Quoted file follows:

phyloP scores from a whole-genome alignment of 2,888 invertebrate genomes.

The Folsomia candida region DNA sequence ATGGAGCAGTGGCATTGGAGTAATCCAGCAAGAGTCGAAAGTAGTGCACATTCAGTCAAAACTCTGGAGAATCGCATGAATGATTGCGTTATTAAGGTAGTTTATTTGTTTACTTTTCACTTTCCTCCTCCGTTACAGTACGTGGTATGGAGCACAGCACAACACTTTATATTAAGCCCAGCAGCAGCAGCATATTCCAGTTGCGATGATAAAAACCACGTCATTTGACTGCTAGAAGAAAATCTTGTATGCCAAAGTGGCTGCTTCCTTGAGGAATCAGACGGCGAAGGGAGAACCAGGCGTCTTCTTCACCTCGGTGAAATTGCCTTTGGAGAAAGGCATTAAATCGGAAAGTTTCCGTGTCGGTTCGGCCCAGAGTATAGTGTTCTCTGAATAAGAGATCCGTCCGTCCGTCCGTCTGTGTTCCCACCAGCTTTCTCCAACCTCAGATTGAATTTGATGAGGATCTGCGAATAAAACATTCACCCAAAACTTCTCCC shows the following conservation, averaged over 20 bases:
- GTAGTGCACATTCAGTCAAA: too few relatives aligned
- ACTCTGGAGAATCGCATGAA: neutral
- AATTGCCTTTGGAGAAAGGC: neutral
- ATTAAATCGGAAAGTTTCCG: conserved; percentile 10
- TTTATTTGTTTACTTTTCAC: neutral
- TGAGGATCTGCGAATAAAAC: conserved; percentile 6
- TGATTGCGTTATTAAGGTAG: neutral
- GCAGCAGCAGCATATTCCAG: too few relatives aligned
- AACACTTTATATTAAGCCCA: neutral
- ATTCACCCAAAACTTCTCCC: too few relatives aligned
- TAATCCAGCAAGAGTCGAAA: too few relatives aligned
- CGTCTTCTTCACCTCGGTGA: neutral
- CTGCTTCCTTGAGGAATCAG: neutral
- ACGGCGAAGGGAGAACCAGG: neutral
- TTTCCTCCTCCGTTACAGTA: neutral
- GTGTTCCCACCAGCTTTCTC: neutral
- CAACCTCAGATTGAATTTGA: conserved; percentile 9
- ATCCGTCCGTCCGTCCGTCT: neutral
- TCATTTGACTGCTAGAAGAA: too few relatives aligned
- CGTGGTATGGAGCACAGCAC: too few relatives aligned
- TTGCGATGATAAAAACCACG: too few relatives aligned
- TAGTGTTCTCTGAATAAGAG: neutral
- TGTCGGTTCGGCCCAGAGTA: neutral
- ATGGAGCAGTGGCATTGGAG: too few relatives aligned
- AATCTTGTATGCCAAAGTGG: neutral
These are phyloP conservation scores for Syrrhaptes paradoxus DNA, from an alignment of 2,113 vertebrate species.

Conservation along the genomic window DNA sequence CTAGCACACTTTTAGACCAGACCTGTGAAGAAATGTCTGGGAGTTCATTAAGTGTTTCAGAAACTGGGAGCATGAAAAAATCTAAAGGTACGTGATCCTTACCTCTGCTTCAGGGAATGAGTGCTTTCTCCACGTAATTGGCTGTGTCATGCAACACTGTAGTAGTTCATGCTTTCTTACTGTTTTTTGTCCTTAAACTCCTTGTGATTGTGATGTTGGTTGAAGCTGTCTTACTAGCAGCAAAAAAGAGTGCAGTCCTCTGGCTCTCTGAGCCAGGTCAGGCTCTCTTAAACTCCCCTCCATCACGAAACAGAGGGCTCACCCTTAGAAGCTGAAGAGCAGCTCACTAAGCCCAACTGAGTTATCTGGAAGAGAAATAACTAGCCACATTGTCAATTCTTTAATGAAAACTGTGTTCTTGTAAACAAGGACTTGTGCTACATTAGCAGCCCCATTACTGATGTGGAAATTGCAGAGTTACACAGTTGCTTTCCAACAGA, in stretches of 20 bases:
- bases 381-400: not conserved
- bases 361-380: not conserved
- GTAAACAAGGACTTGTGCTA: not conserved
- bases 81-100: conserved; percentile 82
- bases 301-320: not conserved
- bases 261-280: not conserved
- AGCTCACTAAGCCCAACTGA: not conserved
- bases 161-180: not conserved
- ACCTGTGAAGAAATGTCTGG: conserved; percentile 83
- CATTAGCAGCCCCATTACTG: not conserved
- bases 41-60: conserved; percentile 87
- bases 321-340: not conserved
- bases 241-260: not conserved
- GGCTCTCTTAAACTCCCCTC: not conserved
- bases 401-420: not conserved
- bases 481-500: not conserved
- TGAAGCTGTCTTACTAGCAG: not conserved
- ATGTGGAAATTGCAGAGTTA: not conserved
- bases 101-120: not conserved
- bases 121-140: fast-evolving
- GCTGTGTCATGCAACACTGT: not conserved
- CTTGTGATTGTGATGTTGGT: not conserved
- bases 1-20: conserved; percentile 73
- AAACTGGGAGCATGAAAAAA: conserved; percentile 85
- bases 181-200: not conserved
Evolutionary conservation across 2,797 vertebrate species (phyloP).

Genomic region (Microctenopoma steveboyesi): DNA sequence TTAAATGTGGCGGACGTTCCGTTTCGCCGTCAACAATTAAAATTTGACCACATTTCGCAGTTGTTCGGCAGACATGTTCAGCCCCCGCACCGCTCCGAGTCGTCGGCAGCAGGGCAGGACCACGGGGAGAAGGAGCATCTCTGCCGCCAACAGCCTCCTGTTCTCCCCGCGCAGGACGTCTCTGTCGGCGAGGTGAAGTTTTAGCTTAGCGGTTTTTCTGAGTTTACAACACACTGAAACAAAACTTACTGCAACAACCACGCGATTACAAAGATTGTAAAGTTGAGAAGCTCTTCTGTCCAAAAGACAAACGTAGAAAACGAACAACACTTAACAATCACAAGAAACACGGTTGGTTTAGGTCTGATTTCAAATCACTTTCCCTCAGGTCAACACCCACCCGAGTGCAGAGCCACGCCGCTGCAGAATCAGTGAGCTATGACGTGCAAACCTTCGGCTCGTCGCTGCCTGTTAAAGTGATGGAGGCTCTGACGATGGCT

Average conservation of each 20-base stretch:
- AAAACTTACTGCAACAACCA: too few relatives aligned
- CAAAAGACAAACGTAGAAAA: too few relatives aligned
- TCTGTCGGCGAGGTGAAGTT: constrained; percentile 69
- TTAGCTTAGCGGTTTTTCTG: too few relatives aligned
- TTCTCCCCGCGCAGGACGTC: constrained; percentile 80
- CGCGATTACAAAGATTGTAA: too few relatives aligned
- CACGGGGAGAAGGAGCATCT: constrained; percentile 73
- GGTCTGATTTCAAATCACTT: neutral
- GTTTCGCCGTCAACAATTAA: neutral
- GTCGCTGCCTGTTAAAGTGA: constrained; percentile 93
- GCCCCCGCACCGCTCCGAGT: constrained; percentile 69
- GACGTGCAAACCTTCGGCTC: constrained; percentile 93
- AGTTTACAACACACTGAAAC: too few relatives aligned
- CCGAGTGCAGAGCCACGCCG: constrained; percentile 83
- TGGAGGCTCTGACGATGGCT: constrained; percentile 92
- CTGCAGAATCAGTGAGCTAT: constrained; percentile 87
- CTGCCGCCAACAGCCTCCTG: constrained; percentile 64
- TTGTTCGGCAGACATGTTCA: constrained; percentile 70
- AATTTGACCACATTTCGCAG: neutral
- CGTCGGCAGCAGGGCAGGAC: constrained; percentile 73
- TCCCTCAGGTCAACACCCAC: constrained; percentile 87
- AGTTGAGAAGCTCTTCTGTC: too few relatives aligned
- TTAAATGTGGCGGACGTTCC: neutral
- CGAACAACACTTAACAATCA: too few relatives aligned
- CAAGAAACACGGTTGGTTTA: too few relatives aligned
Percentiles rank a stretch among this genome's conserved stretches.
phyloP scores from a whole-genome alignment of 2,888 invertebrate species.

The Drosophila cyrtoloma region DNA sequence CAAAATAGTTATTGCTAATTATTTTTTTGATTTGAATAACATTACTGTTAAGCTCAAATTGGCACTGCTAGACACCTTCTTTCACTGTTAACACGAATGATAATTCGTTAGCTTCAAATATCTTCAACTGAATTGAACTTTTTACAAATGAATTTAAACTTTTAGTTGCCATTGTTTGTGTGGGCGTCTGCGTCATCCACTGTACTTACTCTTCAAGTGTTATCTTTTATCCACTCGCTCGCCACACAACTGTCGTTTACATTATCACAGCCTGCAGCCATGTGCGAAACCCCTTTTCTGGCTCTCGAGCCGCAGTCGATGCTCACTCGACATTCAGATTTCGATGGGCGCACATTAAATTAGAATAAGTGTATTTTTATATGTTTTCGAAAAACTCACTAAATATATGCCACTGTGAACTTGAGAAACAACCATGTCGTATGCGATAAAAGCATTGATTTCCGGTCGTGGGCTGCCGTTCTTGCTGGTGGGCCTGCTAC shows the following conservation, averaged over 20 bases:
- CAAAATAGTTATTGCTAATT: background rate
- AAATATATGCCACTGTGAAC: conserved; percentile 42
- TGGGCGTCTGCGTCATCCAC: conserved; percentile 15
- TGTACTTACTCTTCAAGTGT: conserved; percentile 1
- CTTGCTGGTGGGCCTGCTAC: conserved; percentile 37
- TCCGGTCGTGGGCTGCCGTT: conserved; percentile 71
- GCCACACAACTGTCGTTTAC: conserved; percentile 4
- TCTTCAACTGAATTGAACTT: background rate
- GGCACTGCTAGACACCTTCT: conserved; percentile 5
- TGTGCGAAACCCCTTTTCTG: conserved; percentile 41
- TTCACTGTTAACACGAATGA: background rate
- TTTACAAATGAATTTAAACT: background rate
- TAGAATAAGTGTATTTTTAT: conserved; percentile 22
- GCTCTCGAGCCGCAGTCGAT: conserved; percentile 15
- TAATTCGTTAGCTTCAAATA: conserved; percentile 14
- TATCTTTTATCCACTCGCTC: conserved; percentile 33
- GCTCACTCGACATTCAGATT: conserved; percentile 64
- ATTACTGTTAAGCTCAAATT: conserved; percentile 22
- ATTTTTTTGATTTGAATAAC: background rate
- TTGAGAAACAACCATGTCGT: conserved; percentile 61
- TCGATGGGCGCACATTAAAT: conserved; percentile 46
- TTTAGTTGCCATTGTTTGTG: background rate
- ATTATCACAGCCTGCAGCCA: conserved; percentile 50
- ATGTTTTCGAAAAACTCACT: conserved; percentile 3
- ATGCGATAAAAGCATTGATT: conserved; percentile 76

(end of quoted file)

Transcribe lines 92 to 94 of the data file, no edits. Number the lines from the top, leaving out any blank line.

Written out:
- GCCACACAACTGTCGTTTAC: conserved; percentile 4
- TCTTCAACTGAATTGAACTT: background rate
- GGCACTGCTAGACACCTTCT: conserved; percentile 5